In this post, I am going to show you how to practice jazz with the metronome. This is a crucially important skill you need to develop in order to play with clear and secure time in jazz. Check it out!
Jazz Rhythm Explained
In jazz, we really think a lot of beats two and four as having emphasis. When we’re listening to a jazz rhythm section or drummer play, the drummer is actually playing the hi-hat – the cymbal. The cymbal is snapping on beats two and four and it’s called the backbeat.
That’s sort of a fundamental syncopation that drives the rhythm forward in jazz and so as a more advanced protocol you can actually practice with the metronome ticking on two and four.
Change the metronome to make it half the tempo that it was at before.
When we were at quarter note equals we said 78 so we’ll say 80 and I’ll go to a quarter note equals forty. That means that it will be around the tempo we were at for the first one. This is a little too slow so I’m going to put it on 44 and then we will turn it into beats two and four.
The first few times that you attempt this, it may take some time and you may notice you’re pulling away from where the metronome is because again, there’s a little more distance between each one of the ticks. If it helps you, you can count aloud or if it’s not too distracting you could tap your foot or bounce your knee a little bit on all four beats so that you can see the connection.
In the long run, this is how you’re going to want to be doing a lot of your practicing when you’re playing a medium swing or any swing feel is having the metronome on beats two and four. Let me go through that process one more time.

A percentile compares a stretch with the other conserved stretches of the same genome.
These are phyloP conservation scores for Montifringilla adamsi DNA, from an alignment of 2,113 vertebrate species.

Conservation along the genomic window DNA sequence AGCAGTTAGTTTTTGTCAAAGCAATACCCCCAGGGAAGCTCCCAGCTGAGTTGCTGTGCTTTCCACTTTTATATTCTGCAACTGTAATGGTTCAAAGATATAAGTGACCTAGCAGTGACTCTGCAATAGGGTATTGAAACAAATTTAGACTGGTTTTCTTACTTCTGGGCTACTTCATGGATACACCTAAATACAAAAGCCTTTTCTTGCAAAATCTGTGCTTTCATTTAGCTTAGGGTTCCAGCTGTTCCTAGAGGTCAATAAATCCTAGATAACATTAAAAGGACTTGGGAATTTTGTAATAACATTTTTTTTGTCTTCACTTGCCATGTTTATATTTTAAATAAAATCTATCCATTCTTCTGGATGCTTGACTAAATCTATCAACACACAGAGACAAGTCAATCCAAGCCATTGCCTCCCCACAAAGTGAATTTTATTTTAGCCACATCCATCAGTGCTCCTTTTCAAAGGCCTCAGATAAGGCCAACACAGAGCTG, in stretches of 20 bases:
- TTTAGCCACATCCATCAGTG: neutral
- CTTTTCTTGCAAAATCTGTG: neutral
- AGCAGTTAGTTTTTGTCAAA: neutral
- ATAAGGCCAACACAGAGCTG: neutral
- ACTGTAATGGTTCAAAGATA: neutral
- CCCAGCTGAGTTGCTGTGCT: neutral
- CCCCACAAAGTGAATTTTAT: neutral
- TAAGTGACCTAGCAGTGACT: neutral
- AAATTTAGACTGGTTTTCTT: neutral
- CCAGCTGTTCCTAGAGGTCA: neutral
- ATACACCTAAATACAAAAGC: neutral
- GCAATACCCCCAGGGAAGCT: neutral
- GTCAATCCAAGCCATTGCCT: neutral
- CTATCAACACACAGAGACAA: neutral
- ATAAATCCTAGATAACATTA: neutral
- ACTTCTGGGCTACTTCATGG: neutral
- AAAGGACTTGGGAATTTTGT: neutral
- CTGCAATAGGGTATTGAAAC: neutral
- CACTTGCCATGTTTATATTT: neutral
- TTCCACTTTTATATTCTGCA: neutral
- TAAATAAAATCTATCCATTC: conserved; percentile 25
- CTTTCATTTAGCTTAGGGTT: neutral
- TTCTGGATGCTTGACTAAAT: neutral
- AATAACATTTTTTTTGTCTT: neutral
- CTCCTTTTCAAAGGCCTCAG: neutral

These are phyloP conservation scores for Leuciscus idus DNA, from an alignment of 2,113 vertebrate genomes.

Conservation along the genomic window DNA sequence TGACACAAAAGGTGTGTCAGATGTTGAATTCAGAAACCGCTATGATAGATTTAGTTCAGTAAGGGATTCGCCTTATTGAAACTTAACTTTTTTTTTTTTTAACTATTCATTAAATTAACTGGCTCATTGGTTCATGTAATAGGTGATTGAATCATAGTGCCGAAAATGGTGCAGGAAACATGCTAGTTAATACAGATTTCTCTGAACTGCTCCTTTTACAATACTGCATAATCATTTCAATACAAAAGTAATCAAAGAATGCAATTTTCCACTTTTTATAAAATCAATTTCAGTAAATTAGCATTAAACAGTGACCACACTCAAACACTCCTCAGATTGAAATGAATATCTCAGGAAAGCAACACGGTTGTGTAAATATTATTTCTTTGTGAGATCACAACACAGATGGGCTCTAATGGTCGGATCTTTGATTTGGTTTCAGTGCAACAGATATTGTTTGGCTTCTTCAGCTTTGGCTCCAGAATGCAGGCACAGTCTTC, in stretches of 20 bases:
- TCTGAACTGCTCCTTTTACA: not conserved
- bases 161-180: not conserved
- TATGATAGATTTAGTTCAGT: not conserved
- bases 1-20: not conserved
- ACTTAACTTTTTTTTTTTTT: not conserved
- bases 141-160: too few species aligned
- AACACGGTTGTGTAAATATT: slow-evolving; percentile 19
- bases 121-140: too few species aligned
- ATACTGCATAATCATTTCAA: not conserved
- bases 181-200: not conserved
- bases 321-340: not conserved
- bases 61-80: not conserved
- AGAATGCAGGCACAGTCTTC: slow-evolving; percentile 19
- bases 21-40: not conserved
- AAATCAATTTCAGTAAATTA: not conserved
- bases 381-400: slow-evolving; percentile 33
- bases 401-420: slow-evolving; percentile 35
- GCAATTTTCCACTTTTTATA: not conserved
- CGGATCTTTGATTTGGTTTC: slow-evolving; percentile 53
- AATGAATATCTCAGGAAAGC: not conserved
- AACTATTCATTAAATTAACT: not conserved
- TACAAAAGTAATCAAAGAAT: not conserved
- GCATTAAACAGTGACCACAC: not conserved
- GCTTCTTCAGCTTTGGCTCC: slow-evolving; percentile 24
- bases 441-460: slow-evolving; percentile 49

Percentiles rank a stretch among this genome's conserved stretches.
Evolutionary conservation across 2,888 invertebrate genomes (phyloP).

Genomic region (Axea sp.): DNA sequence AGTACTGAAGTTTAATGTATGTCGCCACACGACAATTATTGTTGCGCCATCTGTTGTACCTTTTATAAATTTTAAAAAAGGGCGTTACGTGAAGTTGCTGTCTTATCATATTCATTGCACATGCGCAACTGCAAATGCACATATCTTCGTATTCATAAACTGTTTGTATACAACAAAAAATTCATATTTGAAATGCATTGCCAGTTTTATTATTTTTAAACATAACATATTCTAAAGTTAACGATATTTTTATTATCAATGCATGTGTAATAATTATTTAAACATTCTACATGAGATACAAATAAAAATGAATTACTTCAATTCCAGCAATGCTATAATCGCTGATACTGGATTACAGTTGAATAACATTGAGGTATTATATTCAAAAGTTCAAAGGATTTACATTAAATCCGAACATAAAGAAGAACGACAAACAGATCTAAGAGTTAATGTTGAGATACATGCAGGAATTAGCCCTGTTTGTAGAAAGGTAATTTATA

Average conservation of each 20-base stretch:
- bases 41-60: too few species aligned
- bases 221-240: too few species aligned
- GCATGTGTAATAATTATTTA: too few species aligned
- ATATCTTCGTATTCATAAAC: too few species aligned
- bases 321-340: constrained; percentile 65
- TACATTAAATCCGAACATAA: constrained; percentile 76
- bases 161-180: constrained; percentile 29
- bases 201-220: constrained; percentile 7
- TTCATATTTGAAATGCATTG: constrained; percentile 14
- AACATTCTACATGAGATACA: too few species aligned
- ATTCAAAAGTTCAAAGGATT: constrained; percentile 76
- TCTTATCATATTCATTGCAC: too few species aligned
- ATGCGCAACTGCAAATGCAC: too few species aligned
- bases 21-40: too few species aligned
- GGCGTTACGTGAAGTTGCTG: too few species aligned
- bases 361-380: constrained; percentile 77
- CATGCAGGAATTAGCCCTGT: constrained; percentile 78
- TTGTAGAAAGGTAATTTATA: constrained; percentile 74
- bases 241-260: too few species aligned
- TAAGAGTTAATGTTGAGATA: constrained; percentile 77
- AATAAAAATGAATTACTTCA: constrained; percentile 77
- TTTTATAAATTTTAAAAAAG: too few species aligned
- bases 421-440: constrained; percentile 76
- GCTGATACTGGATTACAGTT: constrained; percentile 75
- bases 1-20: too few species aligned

Once again this is ticking at forty four which means the tempo is double that so that means it’s quarter note equals 88 because this is beating on beats two and four only so remember we start out waiting for a tick and then start counting two then two three four one two three four.
How we can practice with the metronome in jazz:
Step 1: Practice with a metronome ticking on all four beats of the bar to get us used to practicing with the metronome and working on our time a little bit.
Step 2: Practice with the metronome ticking on 2 & 4 and take your tempo whatever it is. Cut it in half – if your tempo is approximately 88 then you would set the metronome for 44 and then once the ticking starts when you hit the next tick, start counting on beat 2 , then you can count 4 beats in the bar as you’re playing along with a metronome or you can tap your foot or sort of jiggle your knee.
I do hope you start to practice with the metronome. My experience is as soon as you start working with the metronome on a daily basis all of your playing will improve quite dramatically!
Here is a quick tutorial on practicing with the metronome in jazz. Brenda Earle Stokes, creator of online courses Piano Skills for Singers, shows you how to get used to using the metronome for practicing – something you should be doing every day! (Make sure to hit subscribe and leave a note in the comments below!)
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